That way they could efficeintly dominate the opponent switch (net 135) AND slow the exchange point value along with snatching at risk pyramid cubes as they fall out in the fray. In essence the third bot increasing the ratio of alliance owned cubes for scoring they can also feed the cubes to the scale bots and decrease thier cycle times who maintain the Scale and home switch.
The second Scale bot puts at least three in exchange to earn 45 (levitate)
I’m a huge fan of 1836’s robot. Their consistent and fast intake, 3 cube switch auto, and amazing driving would make them an ideal partner for 2 strong scale robots.
For the next few weeks, definitely work on the autonomous mode. Having a multi-switch auto to start teleop with a big buffer will let you fill the vault comfortably even with another robot scoring on your scale. A multi-vault auto is also great, as stated above, because it allows you to start teleop with a force/boost.
If you have the time and resources, adding a solo climber can help. Even if it’s not used every match, the option to have your robot climb and letting your partners continue scoring can prove valuable in close matches.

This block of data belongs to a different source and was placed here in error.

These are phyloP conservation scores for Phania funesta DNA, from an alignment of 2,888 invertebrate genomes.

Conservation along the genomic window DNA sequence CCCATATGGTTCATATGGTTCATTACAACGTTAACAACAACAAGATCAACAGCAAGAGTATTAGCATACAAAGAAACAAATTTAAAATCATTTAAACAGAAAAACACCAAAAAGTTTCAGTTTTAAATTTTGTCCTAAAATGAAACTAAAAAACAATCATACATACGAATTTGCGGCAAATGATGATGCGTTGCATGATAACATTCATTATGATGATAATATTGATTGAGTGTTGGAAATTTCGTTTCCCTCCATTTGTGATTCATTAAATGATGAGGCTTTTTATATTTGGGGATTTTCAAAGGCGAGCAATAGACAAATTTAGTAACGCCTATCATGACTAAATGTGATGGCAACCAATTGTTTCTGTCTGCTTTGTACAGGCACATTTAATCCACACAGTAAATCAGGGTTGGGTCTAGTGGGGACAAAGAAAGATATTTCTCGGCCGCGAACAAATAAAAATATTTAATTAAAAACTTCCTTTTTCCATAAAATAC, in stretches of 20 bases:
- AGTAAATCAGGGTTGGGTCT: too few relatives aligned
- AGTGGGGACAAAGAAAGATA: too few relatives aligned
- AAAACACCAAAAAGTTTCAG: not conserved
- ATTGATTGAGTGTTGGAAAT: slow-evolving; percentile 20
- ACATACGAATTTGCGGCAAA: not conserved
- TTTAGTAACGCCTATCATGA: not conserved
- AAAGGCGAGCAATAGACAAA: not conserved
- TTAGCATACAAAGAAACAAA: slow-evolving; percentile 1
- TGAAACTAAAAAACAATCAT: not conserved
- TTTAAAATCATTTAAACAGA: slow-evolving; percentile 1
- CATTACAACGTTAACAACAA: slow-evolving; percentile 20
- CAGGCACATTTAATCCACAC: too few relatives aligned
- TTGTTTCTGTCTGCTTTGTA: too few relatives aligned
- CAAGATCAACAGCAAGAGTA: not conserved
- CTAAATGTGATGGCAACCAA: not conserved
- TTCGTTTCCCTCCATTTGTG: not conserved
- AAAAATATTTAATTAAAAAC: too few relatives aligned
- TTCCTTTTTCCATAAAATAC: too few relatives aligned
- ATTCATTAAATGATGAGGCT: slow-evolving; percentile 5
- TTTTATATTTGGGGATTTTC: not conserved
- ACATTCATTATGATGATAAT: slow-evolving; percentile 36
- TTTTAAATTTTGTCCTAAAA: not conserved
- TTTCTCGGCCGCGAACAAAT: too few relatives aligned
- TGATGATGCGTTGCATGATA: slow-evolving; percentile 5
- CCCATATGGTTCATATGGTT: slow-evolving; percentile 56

I think about this constantly. If we hadn’t fallen, our alliance had the potential to defeat that alliance for the match, and potentially the next one. Or if our autonomous had followed through. (our intake/arm is piston actuated with a pin to lock it into normal angled forward play, but the servo for that pin failed, resulting in the arm shooting straight up, missing the scale) :o
There was a lot of talk of multi-vault auto modes earlier in this thread, so it seems worth pointing out Q90.
Q90: Q76 asked when is a robot clear of G22B as it pushes a POWER CUBE into the exchange. A ROBOT pushing a POWER CUBE resting on the FIELD into the EXCHANGE & holding another POWER CUBE is a violation of G22. The question is, if the POWER CUBE is already in the EXCHANGE (completely contained on the rollers and outside the FIELD) and a ROBOT puts another POWER CUBE into the EXCHANGE, such that the 1st POWER CUBE is pushed further away from the FIELD by the 2nd, is there a G22 violation?
A: Yes, this is a violation of G22. As stated in 76, G22 applies “regardless of location,” there is no “exemption” just because a POWER CUBE is inside an EXCHANGE.
Multi-vault autos are likely to be called for herding as the drive team can’t pick up the previous cube to get it out of the way. Sure, this is an annoying interpretation of the rule that takes away what could be a cool element of strategic gameplay, but the Q&A is clear.
To bury your home switch with 3 cubes in auto gives you the freedom to either (1) immediately play the vault at the start of tele, or (2) go attack the away switch from the portal giving your other two robots time to work the scale until they need to start defending their switch.